Recognising yourself in something horrific…
Remembered this very funny passage from Besy after a heated POF seminar; it should be instantly recognisable to anyone (like me) who's let the strength of their convictions draw them out a little too far...
A secret meeting of revolutionaries is being held; the leaders, Stavrogin and Verkhovensky, have just entered.
'“Stavrogin, will you have tea?”
“Please,” he answered.
“Tea for Stavrogin,” she commanded her sister at the samovar. “And you, will you?” (This was to Verhovensky.)
“Of course. What a question to ask a visitor! And give me cream too; you always give one such filthy stuff by way of tea, and with a name-day party in the house!”
“What, you believe in keeping name-days too!” the girl-student laughed suddenly. “We were just talking of that.”
“That's stale,” muttered the schoolboy at the other end of the table.
“What's stale? To disregard conventions, even the most innocent is not stale; on the contrary, to the disgrace of every one, so far it's a novelty,” the girl-student answered instantly, darting forward on her chair. “Besides, there are no innocent conventions,” she added with intensity.
“I only meant,” cried the schoolboy with tremendous excitement, “to say that though conventions of course are stale and must be eradicated, yet about name-days everybody knows that they are stupid and very stale to waste precious time upon, which has been wasted already all over the world, so that it would be as well to sharpen one's wits on something more useful. . . .”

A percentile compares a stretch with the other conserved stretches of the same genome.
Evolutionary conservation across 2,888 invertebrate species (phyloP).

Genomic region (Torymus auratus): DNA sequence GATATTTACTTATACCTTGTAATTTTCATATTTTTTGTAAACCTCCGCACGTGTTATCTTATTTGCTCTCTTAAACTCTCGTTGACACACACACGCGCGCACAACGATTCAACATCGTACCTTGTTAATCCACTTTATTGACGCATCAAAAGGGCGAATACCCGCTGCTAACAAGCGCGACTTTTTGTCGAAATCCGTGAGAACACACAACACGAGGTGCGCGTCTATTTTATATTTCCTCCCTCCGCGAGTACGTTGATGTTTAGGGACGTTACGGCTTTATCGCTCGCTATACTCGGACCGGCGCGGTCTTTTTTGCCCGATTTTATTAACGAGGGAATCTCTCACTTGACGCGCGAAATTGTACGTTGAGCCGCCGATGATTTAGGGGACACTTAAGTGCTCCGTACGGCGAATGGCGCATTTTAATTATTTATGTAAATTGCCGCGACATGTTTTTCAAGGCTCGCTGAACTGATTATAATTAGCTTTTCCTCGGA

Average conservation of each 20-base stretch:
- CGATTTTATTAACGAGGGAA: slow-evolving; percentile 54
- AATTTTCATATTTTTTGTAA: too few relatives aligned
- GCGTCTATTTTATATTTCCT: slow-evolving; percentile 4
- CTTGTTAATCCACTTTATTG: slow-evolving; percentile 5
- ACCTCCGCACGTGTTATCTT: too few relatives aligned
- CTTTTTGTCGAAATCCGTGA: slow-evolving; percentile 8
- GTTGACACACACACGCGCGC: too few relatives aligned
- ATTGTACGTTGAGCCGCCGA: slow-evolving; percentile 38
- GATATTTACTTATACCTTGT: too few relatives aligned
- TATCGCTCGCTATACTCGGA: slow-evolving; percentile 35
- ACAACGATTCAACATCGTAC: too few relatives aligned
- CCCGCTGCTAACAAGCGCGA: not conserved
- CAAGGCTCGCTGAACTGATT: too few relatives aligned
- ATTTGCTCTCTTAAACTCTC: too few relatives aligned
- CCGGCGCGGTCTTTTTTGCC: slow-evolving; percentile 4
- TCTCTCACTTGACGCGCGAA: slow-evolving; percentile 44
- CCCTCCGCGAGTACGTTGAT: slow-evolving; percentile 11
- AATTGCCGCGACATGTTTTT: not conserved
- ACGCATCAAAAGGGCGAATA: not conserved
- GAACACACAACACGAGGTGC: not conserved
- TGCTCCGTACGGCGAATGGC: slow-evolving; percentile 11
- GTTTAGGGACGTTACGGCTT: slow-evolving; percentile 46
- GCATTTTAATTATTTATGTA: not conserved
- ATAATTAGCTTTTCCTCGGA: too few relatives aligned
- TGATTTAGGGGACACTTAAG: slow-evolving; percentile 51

“You drag it out so, one can't understand what you mean,” shouted the girl.
“I think that every one has a right to express an opinion as well as every one else, and if I want to express my opinion like anybody else ...”
“No one is attacking your right to give an opinion,” the lady of the house herself cut in sharply. “You were only asked not to ramble because no one can make out what you mean.”
“But allow me to remark that you are not treating me with respect. If I couldn't fully express my thought, it's not from want of thought but from too much thought,” the schoolboy muttered, almost in despair, losing his thread completely.
“If you don't know how to talk, you'd better keep quiet,” blurted out the girl.
The schoolboy positively jumped from his chair.
“I only wanted to state,” he shouted, crimson with shame and afraid to look about him, “that you only wanted to show off your cleverness because Mr. Stavrogin came in—so there!”
“That's a nasty and immoral idea and shows the worthless-ness of your development. I beg you not to address me again,” the girl rattled off.'
If I seem quiet in seminars this week, then it's because I'm trying to avoid turning into a member of this generation of "too much thought"...